Risky business: training future entrepreneurs

3rd December 2010 at 00:00

In the present economic climate, to go on preparing significant numbers of students for jobs that may well not exist - using qualifications that are no longer fit for purpose - would be at total variance with the mission and tradition of FE colleges. We should be creators of enterprise as well as providers of skilled labour. Colleges and their leaders have to be entrepreneurial. We need to produce students who can enter the workplace with confidence and with the skills to start their own business or to add value to existing enterprises.

Therefore an entrepreneurial learning environment is vital to students' achievements. Approaches to enterprise training in the UK, while valuable, are in danger of becoming a franchised appendage grafted on to a college that takes no account of the distinctive culture and values that nurture enterprise. As a sector, we need to show active leadership. We must interpret rules creatively, network skilfully, muster resources and persist in bringing about change.

The US, with more than 6,000 courses, is a world leader in enterprise training. Some of these courses provide little more than a knowledge-based business curriculum, often targeted at unemployed adults desperate to get on the earnings ladder. At the very top, however, students at US colleges take courses that encourage "continued innovation, fearless experimentation and structured chaos". The teachers are rewarded for "entrepreneurial vitality in curriculum" and "theatrical improvisation in pedagogy".

Social entrepreneurs, as well as those who are profit-based, are an integral part of the coaching teams. They encourage students to take risks, to accept that creativity and failure go hand in hand. They also teach them the value of learning from failure. This approach can only take root in a college that actively promotes, values and invests in enterprise at every level; where creativeness, innovation and risk-taking are in the very DNA of the organisation.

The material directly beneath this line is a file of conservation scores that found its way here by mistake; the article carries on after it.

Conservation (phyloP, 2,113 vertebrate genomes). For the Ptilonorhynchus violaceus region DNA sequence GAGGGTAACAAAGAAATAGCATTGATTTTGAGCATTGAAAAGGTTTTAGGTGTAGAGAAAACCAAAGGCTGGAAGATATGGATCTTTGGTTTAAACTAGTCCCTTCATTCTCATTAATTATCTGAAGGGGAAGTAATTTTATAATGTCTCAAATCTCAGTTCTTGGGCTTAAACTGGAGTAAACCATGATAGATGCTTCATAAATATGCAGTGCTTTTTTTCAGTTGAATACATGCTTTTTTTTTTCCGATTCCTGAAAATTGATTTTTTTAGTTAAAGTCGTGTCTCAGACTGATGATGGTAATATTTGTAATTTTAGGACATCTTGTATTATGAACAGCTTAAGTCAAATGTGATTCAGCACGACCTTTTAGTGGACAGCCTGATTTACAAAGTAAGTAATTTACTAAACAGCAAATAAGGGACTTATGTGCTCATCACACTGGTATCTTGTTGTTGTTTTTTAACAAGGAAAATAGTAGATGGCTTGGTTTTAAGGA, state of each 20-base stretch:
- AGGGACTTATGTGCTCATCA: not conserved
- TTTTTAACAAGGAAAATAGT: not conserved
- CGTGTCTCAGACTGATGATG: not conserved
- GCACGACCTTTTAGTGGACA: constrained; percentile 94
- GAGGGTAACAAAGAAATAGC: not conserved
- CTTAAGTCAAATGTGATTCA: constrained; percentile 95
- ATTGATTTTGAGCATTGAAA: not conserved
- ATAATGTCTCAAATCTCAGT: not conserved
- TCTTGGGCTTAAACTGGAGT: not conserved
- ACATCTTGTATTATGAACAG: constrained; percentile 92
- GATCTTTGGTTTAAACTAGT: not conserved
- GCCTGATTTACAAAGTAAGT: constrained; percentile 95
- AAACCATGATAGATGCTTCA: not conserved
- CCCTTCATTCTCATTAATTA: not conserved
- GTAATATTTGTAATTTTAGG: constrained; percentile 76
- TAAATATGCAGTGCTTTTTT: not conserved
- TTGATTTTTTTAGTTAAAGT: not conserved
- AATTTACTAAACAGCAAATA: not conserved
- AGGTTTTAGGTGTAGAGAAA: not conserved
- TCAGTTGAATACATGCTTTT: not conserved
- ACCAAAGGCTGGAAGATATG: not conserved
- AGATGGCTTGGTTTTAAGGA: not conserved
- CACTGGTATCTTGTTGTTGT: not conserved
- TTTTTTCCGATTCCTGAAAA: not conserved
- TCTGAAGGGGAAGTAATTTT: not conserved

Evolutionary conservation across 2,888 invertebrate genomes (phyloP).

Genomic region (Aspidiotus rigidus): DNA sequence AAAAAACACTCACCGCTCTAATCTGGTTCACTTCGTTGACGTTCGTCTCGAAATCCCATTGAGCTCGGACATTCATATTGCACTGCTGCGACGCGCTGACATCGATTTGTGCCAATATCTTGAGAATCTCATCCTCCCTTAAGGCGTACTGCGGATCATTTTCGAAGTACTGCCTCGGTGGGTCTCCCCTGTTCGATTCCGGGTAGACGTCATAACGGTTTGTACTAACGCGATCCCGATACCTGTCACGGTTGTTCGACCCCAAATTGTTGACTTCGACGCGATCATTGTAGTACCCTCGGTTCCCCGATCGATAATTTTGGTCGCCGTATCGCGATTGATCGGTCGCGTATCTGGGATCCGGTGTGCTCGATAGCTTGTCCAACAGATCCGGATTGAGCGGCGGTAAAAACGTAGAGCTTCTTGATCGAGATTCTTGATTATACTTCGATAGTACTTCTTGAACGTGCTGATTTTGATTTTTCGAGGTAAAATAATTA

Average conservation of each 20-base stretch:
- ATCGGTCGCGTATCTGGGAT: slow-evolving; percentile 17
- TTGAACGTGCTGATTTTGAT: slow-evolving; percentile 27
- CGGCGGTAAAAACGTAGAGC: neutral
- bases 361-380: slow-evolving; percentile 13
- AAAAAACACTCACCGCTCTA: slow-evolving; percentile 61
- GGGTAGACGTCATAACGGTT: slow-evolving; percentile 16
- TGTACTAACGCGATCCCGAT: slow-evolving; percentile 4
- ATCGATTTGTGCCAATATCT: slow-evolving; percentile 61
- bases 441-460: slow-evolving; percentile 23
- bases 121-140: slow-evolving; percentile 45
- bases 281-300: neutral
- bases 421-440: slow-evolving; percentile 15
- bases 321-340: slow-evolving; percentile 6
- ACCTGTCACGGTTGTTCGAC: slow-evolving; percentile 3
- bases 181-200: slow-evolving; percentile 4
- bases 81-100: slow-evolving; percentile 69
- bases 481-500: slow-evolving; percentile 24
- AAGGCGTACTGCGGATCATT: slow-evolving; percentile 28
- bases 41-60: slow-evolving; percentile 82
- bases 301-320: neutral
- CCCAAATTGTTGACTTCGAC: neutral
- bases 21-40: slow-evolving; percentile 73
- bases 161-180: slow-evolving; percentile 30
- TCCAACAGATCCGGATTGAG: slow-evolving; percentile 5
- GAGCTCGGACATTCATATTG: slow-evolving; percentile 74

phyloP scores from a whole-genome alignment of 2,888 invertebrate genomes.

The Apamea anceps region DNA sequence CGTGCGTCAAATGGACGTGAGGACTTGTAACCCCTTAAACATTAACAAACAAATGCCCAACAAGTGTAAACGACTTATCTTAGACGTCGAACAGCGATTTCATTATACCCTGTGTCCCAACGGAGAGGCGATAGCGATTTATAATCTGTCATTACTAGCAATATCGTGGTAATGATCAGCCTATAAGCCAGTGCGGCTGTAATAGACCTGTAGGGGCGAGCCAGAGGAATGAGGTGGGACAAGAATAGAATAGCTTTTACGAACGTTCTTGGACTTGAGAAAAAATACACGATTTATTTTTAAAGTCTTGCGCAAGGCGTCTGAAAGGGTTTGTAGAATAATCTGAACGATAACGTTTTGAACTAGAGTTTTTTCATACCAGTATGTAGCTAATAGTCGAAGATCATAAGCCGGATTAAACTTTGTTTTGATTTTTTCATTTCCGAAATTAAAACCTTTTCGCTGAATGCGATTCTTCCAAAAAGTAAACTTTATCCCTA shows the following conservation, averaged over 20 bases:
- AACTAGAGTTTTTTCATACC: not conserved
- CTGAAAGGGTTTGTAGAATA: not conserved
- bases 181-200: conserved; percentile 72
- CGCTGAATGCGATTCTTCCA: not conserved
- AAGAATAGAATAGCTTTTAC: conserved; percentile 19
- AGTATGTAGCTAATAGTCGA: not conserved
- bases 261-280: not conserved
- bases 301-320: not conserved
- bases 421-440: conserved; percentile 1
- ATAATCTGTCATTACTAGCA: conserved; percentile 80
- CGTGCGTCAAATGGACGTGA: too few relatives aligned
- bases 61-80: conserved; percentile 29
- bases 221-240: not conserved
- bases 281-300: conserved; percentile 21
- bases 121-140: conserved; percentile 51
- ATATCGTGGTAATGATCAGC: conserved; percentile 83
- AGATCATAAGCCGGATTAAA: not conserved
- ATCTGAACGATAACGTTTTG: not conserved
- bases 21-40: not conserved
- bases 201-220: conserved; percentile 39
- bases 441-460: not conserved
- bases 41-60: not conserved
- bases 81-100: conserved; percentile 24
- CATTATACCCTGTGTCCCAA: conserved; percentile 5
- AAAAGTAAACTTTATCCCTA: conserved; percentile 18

A shift to more practical learning could better meet student needs and would also enable colleges to offer better value for money. Expensive contact teaching, which too often happens in predictable environments, would be transformed through a model that relies more on student teamwork, self-reliance and tutor mentoring than on long periods of time spent in activities planned and supervised by tutors.

The UK Commission for Employment and Skills has recognised the failure of the British economy, for more than a decade, to generate the highly skilled positions needed to match the supply of student labour from colleges and universities. Many small businesses will only employ individuals who can add financial value from the outset, so students emerging from North Hertfordshire College (NHC) will need to be equipped to add that value by understanding business and operating with confidence in a self-employedmixed-employment environment.

At NHC, the creation of an enterprise campus with a business link on site is already a reality. The first business ventures - a franchise employing 20 students and a recruitment agency finding employment for students - are in place. But students will only develop the appropriate skills and attitudes in colleges which value entrepreneurial culture and whose leaders are role models for its application in the real world.

The Learning and Skills Improvement Service has recently invested pound;1.4 million in 43 entrepreneurship projects. It should now consider the strategic implications of this research. A new paradigm for leadership and for learning will require significant investment in a new professionalism and new teaching methods.

Fintan Donohue is principal of North Hertfordshire College and a Learning and Skills Improvement Service council member.

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